Research in Fiscal Year 1998
Research in Fiscal Year 1998 Findings of Active Fault Survey Projects
The followings are main results of active fault and paleoearthquake researches in the 1998 fiscal year. They are published in the Geological Survey of Japan Interim Report no. EQ/99/3 (Interim Report on Active Fault and Paleoearthquake Researches in the 1998 Fiscal Year).Map of the Studied Area
Summarized survey result and earthquake potential of major active faults in the Kinki Triangle, central Japan [PDF 24KB]
Authors: Yuichi Sugiyama, Koichi Shimokawa, Yasuo Awata, Kenji Satake, Kiyohide Mizuno, Toshikazu Yoshioka, Taku Komatsubara, Futoshi Nanayama, Yoshihiko Kariya, Takashi Azuma, Yuichiro Fusejima, Eikichi Tsukuda, Akira Sangawa and Toshihiko Sugai (Univ. Tokyo)
After the 1995 Kobe earthquake, the Geological Survey of Japan is conducting systematic study of major active faults in the Kinki Triangle, a central part of Japan containing Osaka and Nagoya metropolitan areas. We have studied 25 active faults, about 75% faults in this region, by the end of the 1998 fiscal year. We rearranged these faults into 18 seismogenic faults based on the criteria proposed by Matsuda (1990) for grouping and dividing faults. We next divided the seismogenic faults into 31 behavioral segments, using 2-km distance, difference in rupture history, and a value of 20,000×displacement per event as criteria for segmentation.
Earthquake potential of each segment was assessed based on the elapsed time ratio and probability for rupture in the coming 100 years. It is made clear that the 24-km-long Aibano segment with 3 to 5 m unit slip, on the west coast of Lake Biwa, has 12 to 38% probability of an M≧7 earthquake within the next 100 years. The 44-km-long Uemachi fault traversing Osaka has 5% probability of a big earthquake in the coming 100 years at the maximum.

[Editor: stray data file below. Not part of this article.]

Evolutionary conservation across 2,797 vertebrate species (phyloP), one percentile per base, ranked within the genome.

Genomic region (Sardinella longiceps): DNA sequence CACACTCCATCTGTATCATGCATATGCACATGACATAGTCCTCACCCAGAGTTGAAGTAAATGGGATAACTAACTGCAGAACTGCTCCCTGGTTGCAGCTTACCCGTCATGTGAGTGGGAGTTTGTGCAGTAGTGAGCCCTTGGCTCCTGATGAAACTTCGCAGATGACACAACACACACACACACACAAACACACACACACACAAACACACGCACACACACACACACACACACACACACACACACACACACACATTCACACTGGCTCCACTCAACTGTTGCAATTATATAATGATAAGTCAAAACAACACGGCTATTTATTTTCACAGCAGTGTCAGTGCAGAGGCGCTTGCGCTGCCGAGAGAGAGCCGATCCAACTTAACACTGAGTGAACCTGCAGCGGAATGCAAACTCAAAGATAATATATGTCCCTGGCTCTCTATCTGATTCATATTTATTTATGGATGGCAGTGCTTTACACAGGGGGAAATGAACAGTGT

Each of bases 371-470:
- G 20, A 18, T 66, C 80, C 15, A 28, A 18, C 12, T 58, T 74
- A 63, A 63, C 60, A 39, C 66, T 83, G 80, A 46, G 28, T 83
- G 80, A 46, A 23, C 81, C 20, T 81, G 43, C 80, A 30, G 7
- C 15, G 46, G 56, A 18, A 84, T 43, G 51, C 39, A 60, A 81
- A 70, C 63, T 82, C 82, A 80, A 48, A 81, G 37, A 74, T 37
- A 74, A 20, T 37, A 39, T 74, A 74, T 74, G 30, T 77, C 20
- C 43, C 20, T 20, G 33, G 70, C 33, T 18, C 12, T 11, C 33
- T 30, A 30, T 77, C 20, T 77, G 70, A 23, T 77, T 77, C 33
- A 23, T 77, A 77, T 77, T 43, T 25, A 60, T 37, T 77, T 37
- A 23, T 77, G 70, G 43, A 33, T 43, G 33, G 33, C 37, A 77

On the other hand, at least 14 behavioral segments including the Hokudan which produced the Kobe earthquake have relatively low earthquake potential. Their probabilities for rerupturing in the next century are less than 0.2%. Most of them proved to be causative faults of disastrous historical earthquakes such as the 1325 Shochu, 1586 Tensho, 1596 Keicho and 1662 Kanbun earthquakes.
Seismogenic faults and behavioral segments in the Kinki Triangle and their elapsed time ratios.
Seismogenic faults and behavioral segments in the Kinki Triangle and their probability for an earthquake in the next 100 yr.
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